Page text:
Wednesday, April 26, 2006

"Dean reflects on his presidential race, role of media"

"Former Gov. Howard Dean said Tuesday his 2004 presidential campaign was derailed more by his inability to adjust to being a front-runner than with how he was treated by the media during his upstart bid for the White House.

"I was never able to successfully switch gears and be seen as someone who could be president of the United States," Dean said. "You have to do that to be president."

Dean said he made a serious tactical error by failing to refine his insurgent image as polls began to show him in the lead among voters in Iowa and New Hampshire in 2003.

Dean, who has rarely discussed what went wrong with his once high-flying bid for the presidency, made the remarks at a University of Vermont symposium on the role of media in the making and breaking of political heroes.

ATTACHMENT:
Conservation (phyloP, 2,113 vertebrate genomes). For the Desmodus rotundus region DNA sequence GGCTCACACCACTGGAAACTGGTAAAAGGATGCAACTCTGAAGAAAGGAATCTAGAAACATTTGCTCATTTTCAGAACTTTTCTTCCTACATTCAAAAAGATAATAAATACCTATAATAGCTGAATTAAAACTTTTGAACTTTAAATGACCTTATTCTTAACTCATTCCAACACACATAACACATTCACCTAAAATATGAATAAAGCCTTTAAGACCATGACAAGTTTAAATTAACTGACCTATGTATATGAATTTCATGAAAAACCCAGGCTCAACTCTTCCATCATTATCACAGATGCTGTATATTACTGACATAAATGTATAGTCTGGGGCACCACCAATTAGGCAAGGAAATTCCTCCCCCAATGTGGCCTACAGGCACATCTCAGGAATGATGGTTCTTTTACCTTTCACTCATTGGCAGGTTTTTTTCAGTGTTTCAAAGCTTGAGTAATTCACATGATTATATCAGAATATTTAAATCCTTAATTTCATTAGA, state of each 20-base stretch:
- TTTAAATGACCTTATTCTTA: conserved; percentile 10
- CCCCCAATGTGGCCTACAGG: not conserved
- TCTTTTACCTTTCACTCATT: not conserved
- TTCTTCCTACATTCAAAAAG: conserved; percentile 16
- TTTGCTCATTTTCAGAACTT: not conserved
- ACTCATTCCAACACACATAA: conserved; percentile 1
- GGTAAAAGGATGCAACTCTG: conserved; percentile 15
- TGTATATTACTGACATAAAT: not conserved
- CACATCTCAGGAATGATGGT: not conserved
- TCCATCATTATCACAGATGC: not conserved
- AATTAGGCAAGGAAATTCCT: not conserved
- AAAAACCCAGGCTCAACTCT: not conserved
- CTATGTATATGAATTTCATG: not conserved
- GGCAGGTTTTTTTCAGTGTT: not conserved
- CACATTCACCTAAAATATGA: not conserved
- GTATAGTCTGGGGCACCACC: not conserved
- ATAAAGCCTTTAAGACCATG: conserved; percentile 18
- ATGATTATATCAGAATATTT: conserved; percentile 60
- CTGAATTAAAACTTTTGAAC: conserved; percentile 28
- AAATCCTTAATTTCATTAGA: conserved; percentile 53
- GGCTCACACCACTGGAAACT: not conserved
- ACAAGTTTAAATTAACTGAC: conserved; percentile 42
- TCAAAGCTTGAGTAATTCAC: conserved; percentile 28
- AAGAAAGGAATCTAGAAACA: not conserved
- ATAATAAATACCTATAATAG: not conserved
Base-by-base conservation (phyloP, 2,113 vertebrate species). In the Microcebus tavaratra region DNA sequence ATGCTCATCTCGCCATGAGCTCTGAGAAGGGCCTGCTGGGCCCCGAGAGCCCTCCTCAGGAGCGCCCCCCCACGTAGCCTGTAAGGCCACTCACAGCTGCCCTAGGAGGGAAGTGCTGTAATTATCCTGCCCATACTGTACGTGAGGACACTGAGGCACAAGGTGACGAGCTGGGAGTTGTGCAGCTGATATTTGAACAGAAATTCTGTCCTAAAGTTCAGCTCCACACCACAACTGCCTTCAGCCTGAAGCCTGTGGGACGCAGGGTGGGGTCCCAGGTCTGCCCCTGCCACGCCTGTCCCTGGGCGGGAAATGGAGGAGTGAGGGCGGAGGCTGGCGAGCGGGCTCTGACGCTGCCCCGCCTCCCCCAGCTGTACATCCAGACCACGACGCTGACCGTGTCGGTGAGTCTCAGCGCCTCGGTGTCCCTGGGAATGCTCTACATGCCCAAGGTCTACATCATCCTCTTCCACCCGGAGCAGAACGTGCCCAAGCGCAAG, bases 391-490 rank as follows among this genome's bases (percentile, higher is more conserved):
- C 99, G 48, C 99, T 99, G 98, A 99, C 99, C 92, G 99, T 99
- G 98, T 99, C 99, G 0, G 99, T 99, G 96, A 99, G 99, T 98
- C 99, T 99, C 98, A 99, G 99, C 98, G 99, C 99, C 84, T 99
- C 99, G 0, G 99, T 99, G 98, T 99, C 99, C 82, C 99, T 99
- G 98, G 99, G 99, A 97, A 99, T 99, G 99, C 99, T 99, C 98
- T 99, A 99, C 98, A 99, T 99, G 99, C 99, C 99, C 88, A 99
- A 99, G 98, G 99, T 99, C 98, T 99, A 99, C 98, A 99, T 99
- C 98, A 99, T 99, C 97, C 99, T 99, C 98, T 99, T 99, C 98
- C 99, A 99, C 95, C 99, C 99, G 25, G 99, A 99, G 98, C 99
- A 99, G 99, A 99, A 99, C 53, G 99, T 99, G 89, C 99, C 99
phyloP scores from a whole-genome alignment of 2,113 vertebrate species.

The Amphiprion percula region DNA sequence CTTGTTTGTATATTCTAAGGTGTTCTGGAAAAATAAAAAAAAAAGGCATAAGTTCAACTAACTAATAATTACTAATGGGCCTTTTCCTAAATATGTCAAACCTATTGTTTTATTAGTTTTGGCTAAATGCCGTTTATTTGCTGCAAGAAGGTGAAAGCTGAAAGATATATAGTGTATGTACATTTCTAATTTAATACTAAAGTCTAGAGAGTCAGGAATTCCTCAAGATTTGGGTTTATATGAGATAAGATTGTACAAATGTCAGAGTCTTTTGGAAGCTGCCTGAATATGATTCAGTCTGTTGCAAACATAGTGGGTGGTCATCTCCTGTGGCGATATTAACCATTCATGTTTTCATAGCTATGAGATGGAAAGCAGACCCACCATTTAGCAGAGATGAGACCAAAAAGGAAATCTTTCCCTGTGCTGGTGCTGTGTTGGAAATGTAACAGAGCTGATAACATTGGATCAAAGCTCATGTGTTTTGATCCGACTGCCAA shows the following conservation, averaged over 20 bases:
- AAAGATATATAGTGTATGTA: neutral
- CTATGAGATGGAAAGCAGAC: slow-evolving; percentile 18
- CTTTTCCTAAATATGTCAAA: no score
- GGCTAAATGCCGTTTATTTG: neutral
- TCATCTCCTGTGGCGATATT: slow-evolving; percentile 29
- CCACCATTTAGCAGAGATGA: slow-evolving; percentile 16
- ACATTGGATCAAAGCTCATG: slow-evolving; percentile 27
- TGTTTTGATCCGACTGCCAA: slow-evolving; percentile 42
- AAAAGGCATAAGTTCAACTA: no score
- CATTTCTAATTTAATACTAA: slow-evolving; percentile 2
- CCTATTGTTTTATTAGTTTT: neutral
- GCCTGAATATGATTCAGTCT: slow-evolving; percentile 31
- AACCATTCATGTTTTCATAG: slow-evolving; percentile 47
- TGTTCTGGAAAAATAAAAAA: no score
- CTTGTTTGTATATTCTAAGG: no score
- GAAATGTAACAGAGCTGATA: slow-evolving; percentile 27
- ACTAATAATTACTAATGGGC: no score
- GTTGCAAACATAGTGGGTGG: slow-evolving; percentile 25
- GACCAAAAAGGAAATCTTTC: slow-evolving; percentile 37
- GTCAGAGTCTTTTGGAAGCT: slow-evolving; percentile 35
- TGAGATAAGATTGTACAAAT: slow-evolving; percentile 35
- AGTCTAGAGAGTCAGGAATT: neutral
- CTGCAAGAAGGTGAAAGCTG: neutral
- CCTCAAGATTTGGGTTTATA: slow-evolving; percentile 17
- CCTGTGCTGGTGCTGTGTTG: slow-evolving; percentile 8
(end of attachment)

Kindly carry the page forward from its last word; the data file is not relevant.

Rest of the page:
"I had no idea what I was getting into," Dean said of his decision to run for president despite being from such a small state. "We were a little bit inexperienced."

Dean's campaign and how it was treated by the media was a central focus of the five-member panel discussion before a nearly full Ira Allen Chapel.

Dotty Lynch, who has covered 10 presidential campaigns and is the former political editor for CBS News, said the media badly mishandled Dean's "scream" speech to disappointed supporters the night he finished third in the Iowa caucuses.

"It got so taken out of context," she said. "It got turned into something it wasn't." She said the coverage of the "scream" so dominated the news in the week after the Iowa caucuses that it threw coverage of the subsequent New Hampshire primary off course.

Howard Fineman, Newsweek's chief political correspondent, drew applause when he said Dean deserved thanks for being willing to run for president, and said the Dean campaign will be studied for years to come. He said it was ironic that the Internet -- a key factor in Dean's rise to prominence -- also played a role in his downfall.

"It went around the world on the Internet," he said of the "scream" image. "What the Internet giveth, the Internet tooketh away."-from the story in today's Burlington Free Pres (VT).

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